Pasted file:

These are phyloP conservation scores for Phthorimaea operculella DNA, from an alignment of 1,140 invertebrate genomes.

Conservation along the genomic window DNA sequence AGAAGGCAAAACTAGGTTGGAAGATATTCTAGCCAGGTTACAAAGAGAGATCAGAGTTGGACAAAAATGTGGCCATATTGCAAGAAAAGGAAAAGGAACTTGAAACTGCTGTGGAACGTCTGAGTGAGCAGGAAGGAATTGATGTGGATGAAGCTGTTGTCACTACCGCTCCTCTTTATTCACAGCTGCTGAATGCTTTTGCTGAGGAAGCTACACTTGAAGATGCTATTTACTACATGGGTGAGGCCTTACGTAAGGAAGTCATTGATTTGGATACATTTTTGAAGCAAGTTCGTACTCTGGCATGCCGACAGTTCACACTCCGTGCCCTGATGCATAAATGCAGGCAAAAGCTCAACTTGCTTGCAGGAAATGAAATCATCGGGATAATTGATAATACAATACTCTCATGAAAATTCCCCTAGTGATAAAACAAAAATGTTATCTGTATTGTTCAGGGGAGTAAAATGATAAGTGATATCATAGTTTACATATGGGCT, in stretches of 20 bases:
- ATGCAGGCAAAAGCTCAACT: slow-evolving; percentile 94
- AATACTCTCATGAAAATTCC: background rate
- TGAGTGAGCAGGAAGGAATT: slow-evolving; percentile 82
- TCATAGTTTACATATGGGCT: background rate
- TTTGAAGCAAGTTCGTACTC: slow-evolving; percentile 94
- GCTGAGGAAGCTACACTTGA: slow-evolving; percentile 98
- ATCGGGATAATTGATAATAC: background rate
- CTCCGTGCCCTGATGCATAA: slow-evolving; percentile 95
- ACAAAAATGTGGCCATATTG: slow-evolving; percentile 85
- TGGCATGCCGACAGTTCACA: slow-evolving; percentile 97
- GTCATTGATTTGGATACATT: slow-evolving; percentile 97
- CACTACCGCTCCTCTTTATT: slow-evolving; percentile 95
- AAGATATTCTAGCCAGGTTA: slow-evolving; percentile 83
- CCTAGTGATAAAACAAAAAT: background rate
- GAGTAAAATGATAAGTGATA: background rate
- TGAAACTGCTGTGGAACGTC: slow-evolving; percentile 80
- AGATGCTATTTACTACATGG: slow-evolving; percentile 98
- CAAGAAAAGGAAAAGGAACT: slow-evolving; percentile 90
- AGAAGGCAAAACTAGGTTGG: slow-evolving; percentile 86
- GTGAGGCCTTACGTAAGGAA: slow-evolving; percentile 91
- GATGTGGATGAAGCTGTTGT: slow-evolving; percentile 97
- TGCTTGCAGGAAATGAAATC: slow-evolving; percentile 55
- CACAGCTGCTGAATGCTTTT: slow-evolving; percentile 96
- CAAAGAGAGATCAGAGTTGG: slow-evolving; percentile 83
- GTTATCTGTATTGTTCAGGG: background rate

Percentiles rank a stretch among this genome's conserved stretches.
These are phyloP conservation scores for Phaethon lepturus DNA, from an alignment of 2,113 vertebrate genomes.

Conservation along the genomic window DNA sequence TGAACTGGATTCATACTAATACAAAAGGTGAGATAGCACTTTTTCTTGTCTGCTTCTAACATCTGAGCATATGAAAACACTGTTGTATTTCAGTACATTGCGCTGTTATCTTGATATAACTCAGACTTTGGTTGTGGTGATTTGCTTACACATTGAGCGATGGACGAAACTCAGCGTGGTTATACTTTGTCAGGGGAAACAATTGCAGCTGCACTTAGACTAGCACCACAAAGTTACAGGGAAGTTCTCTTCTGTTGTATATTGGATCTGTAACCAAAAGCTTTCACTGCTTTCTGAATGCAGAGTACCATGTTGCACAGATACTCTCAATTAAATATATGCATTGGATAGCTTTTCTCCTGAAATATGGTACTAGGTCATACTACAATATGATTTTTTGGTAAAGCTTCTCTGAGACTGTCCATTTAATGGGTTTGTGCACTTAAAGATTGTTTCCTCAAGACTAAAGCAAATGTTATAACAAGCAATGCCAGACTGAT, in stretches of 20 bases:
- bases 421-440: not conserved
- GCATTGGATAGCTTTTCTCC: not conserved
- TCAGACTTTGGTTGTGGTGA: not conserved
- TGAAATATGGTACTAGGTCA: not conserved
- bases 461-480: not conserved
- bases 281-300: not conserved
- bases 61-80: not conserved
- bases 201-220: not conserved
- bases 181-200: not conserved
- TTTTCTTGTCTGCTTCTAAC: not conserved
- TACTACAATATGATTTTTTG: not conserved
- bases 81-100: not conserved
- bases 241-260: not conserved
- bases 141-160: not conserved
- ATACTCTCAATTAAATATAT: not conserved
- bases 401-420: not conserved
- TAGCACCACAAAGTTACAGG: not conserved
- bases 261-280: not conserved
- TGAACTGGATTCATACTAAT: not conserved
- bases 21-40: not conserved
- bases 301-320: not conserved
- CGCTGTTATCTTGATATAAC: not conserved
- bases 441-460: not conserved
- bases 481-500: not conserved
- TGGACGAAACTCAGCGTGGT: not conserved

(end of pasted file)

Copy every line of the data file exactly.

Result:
These are phyloP conservation scores for Phthorimaea operculella DNA, from an alignment of 1,140 invertebrate genomes.

Conservation along the genomic window DNA sequence AGAAGGCAAAACTAGGTTGGAAGATATTCTAGCCAGGTTACAAAGAGAGATCAGAGTTGGACAAAAATGTGGCCATATTGCAAGAAAAGGAAAAGGAACTTGAAACTGCTGTGGAACGTCTGAGTGAGCAGGAAGGAATTGATGTGGATGAAGCTGTTGTCACTACCGCTCCTCTTTATTCACAGCTGCTGAATGCTTTTGCTGAGGAAGCTACACTTGAAGATGCTATTTACTACATGGGTGAGGCCTTACGTAAGGAAGTCATTGATTTGGATACATTTTTGAAGCAAGTTCGTACTCTGGCATGCCGACAGTTCACACTCCGTGCCCTGATGCATAAATGCAGGCAAAAGCTCAACTTGCTTGCAGGAAATGAAATCATCGGGATAATTGATAATACAATACTCTCATGAAAATTCCCCTAGTGATAAAACAAAAATGTTATCTGTATTGTTCAGGGGAGTAAAATGATAAGTGATATCATAGTTTACATATGGGCT, in stretches of 20 bases:
- ATGCAGGCAAAAGCTCAACT: slow-evolving; percentile 94
- AATACTCTCATGAAAATTCC: background rate
- TGAGTGAGCAGGAAGGAATT: slow-evolving; percentile 82
- TCATAGTTTACATATGGGCT: background rate
- TTTGAAGCAAGTTCGTACTC: slow-evolving; percentile 94
- GCTGAGGAAGCTACACTTGA: slow-evolving; percentile 98
- ATCGGGATAATTGATAATAC: background rate
- CTCCGTGCCCTGATGCATAA: slow-evolving; percentile 95
- ACAAAAATGTGGCCATATTG: slow-evolving; percentile 85
- TGGCATGCCGACAGTTCACA: slow-evolving; percentile 97
- GTCATTGATTTGGATACATT: slow-evolving; percentile 97
- CACTACCGCTCCTCTTTATT: slow-evolving; percentile 95
- AAGATATTCTAGCCAGGTTA: slow-evolving; percentile 83
- CCTAGTGATAAAACAAAAAT: background rate
- GAGTAAAATGATAAGTGATA: background rate
- TGAAACTGCTGTGGAACGTC: slow-evolving; percentile 80
- AGATGCTATTTACTACATGG: slow-evolving; percentile 98
- CAAGAAAAGGAAAAGGAACT: slow-evolving; percentile 90
- AGAAGGCAAAACTAGGTTGG: slow-evolving; percentile 86
- GTGAGGCCTTACGTAAGGAA: slow-evolving; percentile 91
- GATGTGGATGAAGCTGTTGT: slow-evolving; percentile 97
- TGCTTGCAGGAAATGAAATC: slow-evolving; percentile 55
- CACAGCTGCTGAATGCTTTT: slow-evolving; percentile 96
- CAAAGAGAGATCAGAGTTGG: slow-evolving; percentile 83
- GTTATCTGTATTGTTCAGGG: background rate

Percentiles rank a stretch among this genome's conserved stretches.
These are phyloP conservation scores for Phaethon lepturus DNA, from an alignment of 2,113 vertebrate genomes.

Conservation along the genomic window DNA sequence TGAACTGGATTCATACTAATACAAAAGGTGAGATAGCACTTTTTCTTGTCTGCTTCTAACATCTGAGCATATGAAAACACTGTTGTATTTCAGTACATTGCGCTGTTATCTTGATATAACTCAGACTTTGGTTGTGGTGATTTGCTTACACATTGAGCGATGGACGAAACTCAGCGTGGTTATACTTTGTCAGGGGAAACAATTGCAGCTGCACTTAGACTAGCACCACAAAGTTACAGGGAAGTTCTCTTCTGTTGTATATTGGATCTGTAACCAAAAGCTTTCACTGCTTTCTGAATGCAGAGTACCATGTTGCACAGATACTCTCAATTAAATATATGCATTGGATAGCTTTTCTCCTGAAATATGGTACTAGGTCATACTACAATATGATTTTTTGGTAAAGCTTCTCTGAGACTGTCCATTTAATGGGTTTGTGCACTTAAAGATTGTTTCCTCAAGACTAAAGCAAATGTTATAACAAGCAATGCCAGACTGAT, in stretches of 20 bases:
- bases 421-440: not conserved
- GCATTGGATAGCTTTTCTCC: not conserved
- TCAGACTTTGGTTGTGGTGA: not conserved
- TGAAATATGGTACTAGGTCA: not conserved
- bases 461-480: not conserved
- bases 281-300: not conserved
- bases 61-80: not conserved
- bases 201-220: not conserved
- bases 181-200: not conserved
- TTTTCTTGTCTGCTTCTAAC: not conserved
- TACTACAATATGATTTTTTG: not conserved
- bases 81-100: not conserved
- bases 241-260: not conserved
- bases 141-160: not conserved
- ATACTCTCAATTAAATATAT: not conserved
- bases 401-420: not conserved
- TAGCACCACAAAGTTACAGG: not conserved
- bases 261-280: not conserved
- TGAACTGGATTCATACTAAT: not conserved
- bases 21-40: not conserved
- bases 301-320: not conserved
- CGCTGTTATCTTGATATAAC: not conserved
- bases 441-460: not conserved
- bases 481-500: not conserved
- TGGACGAAACTCAGCGTGGT: not conserved